feeling-touched

The value of physical touch and how it makes us happier

“I need a hug.”
“Kiss it and make it better.”
“Just hold me.”

We have probably all heard all of the phrases above. They are examples of asking for physical touch to feel better. Even the innocent phrase of a child ‘kiss it and make it better’ reflects how physical contact can make things, quite simply, feel better.

When I say physical touch here, I mean a gentle, caring touch that is comfortable for the recipient. In The Oxytocin Factor, a book published in 2003, author Kerstin Moberg explains that physical touch has a similar effect to an actual injection of oxytocin (pp. 110 – 112, preview found on google books here)1. Oxytocin is a neurotransmitter, a chemical in the brain, associated with love, trust, and feeling good2.

Studies have shown that massage can help cancer patients with their symptoms of pain and depression. In a 2009 study researchers found that breast  cancer patients who were given regular massage felt better and didn’t get upset as much as a control group who did not receive the massage3, and a 2015 meta-analysis of multiple studies found that massage treatment helped cancer patients manage pain4.

While the studies mentioned  specifically refer to cancer patients, evidence such as that drawn from The Oxytocin Factor as mentioned above indicates that we can potentially generalize this information, and that it may have an application in other facets of life. What I believe is that regular, if possible daily, physical touch will help make you feel better and be happier. Below is are my suggestions for how to add some physical contact to your life, if it is not already part of it.

How to add physical contact to your life

The best way to do this will be with a good friend, but if you do not have one close by, an open-minded acquaintance may do just as well. There are several different forms of casual physical contact common in our society. We will pick one or two of these and suggest it to our friend. The simplest is a hug. We want our hug to be 30 seconds to a minute long, if possible – though any hug is better than none.

  1. Ask your friend, ‘Hey, I could really use a hug – is it okay if I hug you for a long time, like 30 seconds or a minute?’
  2. If your friend says yes, just hug. Let yourself breathe and relax into the hug. Don’t squeeze too tight – you don’t want to suffocate your friend because that will make future hugs less likely.

Another simple form of contact is a shoulder massage. We would like to shoot for 5 – 10 minutes of gentle shoulder massage, but even a minute is good. If you don’t feel comfortable with a shoulder massage, you could also keep it to just a hand or forearm massage.

  1. Ask your friend ‘Would you like to exchange shoulder massages? Maybe for about 5 minutes each?’
  2. If your friend says yes, give a simple, gentle shoulder massage. For this, we want to be relaxed and not put too much pressure – you don’t want your hands to get tired, or to hurt your friend.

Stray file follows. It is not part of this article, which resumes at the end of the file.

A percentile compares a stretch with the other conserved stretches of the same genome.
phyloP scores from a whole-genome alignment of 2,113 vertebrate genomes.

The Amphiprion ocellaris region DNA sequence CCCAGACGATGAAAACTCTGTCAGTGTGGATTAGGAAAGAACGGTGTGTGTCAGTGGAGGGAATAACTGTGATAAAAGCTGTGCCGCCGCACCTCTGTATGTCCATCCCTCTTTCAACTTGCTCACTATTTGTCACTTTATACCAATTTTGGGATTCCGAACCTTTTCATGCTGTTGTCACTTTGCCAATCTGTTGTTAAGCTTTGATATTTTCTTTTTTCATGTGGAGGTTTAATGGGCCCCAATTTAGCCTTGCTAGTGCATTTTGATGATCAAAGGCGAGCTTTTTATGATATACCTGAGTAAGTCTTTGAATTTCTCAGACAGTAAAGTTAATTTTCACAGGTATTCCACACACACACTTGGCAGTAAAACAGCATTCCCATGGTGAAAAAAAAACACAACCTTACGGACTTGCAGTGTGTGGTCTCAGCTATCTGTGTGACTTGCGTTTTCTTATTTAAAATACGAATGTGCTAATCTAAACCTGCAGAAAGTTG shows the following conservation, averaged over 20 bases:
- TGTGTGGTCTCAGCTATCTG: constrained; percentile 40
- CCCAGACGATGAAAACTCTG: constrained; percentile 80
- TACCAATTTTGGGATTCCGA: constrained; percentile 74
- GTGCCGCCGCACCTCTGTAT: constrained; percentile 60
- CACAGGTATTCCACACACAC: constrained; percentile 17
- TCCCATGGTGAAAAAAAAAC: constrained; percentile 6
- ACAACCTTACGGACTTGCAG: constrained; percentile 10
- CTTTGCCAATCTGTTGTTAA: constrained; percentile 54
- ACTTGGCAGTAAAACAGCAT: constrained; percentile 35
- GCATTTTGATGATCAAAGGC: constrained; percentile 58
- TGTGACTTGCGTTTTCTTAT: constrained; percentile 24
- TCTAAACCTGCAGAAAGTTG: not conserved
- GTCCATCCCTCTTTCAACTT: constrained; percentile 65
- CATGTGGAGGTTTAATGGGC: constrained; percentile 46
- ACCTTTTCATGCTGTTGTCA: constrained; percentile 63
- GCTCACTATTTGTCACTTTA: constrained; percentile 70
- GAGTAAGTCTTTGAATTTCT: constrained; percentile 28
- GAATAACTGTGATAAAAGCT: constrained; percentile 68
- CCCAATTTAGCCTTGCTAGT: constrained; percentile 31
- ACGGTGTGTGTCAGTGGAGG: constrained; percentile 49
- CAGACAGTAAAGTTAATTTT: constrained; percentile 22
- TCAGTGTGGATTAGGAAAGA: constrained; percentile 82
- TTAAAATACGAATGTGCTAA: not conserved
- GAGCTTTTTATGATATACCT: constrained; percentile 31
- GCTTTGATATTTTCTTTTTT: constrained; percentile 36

One more possibility is to simply sit back-to-back and try to feel each other breathing. If you can match your breaths to be at the same rate, even better. Again, 5 – 10 minutes is ideal, though even 1 minutes is helpful.

  1. Sit back to back as comfortably as possible. Sitting cross-legged on the floor works well for some people, or putting two chairs next to each other can also work.
  2. Keep your back as straight as possible while staying relaxed – try not to hold yourself too rigid.
  3. You can talk or joke or read or just focus on breathing – the most important is to do your best to simply maintain that contact.

Besides the suggestions above, you can also look into the two websites https://cuddlist.com/ and http://www.cuddleparty.com/

These websites are a means to find a safe environment to experience a positive, non-sexual touch.

These are my personal suggestions – Do you think any of these forms of physical touch would fit into your life? Is there some other way of having a positive contact that would work better for you?

References:

  1. Moberg, K. U. (2003) The Oxytocin Factor: Tapping The Hormone Of Calm, Love, And HealingPinter and Martin, London, UK.
  1. Wikipedia.org – https://en.wikipedia.org/wiki/Oxytocin
  1. Listing, M., Reißhauer, A., Krohn, M., Voigt, B., Tjahono, G., Becker, J., Klapp, B. F. and Rauchfuß, M. (2009), Massage therapy reduces physical discomfort and improves mood disturbances in women with breast cancer. Psycho-Oncology, 18: 1290–1299. doi:10.1002/pon.1508
  1. Lee, S. H., Kim, J. Y., Yeo, S., Kim, S. H., Lim, S. (2015) Meta-Analysis of Massage Therapy on Cancer Pain. Integrative Cancer Therapies 14 (4): 297-304.
    DOI: 10.1177/1534735415572885

Corwin Duncan is a Professional Cuddler with Cuddlist and he is based out of Denver, CO.

You can book a session with Corwin here.

You can also follow Corwin on www.cuddlewithcorwin.com & www.everydaymentalhealth.net.

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